Unraveling Change in Therapy: Three Different Process Research Methodologies
couple and family therapy, methodology
In response to repeated calls for process research on couple and family therapy, three different process research methodologies - grounded theory, change events analysis, and experimental manipulation - are presented and evaluated. A process research conceptual framework outlining some of the important issues in process research is presented. To illustrate each methodology, three completed process studies are briefly described, and a sample of results is provided. The strengths and weaknesses of each methodology are discussed, along with their role in generating and testing clinically relevant change theories. It is argued that each of these methodologies can provide researchers with important tools for unraveling the processes of change in couple and family therapy and should be used more frequently.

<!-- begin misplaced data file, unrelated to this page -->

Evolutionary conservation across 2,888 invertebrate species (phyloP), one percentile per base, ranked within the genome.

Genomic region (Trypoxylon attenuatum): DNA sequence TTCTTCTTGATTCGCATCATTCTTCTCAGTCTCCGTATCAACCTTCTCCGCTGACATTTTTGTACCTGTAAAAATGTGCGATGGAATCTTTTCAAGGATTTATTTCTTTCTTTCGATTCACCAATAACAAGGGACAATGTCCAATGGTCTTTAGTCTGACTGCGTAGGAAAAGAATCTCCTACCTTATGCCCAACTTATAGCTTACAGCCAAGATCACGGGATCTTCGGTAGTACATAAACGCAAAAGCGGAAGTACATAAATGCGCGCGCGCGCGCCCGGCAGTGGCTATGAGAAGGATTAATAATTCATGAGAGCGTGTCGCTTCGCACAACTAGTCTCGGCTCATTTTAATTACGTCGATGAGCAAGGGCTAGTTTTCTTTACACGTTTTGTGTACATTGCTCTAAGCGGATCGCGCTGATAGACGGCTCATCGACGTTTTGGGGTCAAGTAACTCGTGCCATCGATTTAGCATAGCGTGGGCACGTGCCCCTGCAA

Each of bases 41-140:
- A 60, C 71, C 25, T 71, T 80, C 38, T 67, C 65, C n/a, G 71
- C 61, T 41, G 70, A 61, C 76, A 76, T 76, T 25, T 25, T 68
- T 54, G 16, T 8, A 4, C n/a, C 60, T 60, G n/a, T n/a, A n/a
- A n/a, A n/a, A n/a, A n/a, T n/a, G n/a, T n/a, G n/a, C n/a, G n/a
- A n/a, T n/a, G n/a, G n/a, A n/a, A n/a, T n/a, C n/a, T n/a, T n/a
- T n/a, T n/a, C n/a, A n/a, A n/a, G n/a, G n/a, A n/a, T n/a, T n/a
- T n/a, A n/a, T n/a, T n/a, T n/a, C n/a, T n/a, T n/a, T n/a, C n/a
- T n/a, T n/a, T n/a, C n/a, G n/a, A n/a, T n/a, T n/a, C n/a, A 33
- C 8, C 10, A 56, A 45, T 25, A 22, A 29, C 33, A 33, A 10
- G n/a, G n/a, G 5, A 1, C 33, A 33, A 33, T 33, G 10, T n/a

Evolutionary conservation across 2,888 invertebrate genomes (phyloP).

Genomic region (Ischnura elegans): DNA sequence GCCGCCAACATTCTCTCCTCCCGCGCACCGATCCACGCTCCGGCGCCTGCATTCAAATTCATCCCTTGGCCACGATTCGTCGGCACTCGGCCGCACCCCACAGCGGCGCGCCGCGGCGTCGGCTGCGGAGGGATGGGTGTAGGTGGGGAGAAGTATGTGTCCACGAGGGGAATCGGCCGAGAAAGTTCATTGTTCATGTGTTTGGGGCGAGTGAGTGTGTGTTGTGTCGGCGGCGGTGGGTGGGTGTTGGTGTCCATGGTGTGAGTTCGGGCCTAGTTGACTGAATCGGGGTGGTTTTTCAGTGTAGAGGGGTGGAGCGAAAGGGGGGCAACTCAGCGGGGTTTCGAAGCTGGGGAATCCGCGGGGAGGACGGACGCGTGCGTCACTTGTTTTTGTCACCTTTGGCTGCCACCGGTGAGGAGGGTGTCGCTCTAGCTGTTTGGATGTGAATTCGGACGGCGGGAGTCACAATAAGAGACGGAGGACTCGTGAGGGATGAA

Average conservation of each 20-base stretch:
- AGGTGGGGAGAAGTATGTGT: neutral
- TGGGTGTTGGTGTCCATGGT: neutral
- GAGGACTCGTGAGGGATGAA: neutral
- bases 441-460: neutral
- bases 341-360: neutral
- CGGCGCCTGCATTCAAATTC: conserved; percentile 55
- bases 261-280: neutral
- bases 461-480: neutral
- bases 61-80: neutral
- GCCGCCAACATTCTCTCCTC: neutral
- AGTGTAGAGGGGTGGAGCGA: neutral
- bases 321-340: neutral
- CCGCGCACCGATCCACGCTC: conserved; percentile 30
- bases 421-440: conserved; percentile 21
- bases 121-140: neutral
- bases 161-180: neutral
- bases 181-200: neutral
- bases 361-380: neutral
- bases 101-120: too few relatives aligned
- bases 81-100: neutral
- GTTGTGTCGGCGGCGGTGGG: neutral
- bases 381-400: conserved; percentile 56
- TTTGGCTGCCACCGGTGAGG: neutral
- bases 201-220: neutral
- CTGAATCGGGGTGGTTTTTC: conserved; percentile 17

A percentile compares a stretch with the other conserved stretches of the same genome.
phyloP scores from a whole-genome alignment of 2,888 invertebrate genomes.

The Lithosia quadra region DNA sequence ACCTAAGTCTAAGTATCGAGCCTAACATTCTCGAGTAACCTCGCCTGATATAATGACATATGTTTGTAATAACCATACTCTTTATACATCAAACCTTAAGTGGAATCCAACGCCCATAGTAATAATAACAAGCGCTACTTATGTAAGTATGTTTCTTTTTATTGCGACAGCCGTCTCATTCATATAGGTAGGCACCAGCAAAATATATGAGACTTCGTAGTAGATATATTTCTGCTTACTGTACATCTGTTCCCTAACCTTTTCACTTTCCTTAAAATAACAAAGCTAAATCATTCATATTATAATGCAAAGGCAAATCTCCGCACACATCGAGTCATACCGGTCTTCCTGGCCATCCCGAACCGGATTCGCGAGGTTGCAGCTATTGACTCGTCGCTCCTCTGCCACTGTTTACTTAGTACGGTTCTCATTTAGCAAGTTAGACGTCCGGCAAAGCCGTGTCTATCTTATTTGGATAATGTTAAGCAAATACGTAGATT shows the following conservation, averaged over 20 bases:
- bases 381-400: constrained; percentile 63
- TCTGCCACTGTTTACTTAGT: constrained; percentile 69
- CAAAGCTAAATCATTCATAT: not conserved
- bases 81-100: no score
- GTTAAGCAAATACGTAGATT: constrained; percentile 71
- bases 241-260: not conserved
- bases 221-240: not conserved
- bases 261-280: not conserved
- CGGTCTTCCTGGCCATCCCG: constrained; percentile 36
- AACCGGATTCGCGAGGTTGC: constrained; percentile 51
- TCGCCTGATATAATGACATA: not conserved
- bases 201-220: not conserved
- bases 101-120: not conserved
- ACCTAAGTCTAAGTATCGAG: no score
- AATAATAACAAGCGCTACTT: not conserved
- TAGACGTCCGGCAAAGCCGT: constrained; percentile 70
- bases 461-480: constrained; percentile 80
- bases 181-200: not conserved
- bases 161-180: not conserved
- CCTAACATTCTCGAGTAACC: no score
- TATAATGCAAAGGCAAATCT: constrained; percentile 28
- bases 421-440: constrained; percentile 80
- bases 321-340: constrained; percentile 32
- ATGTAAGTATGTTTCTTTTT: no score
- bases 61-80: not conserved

Original Publication Citation
Woolley, S. R., Butler, M. H., & Wampler, K. S. (2000). Unraveling change in therapy: Three different process research methodologies. The American Journal of Family Therapy, 28(4), 311-327.
BYU ScholarsArchive Citation
Woolley, Scott R.; Butler, Mark H.; and Wampler, Karen S., "Unraveling Change in Therapy: Three Different Process Research Methodologies" (2000). Faculty Publications. 4440.
The American Journal of Family Therapy
Family, Home, and Social Sciences
Copyright ©2000 Brunner/Mazel
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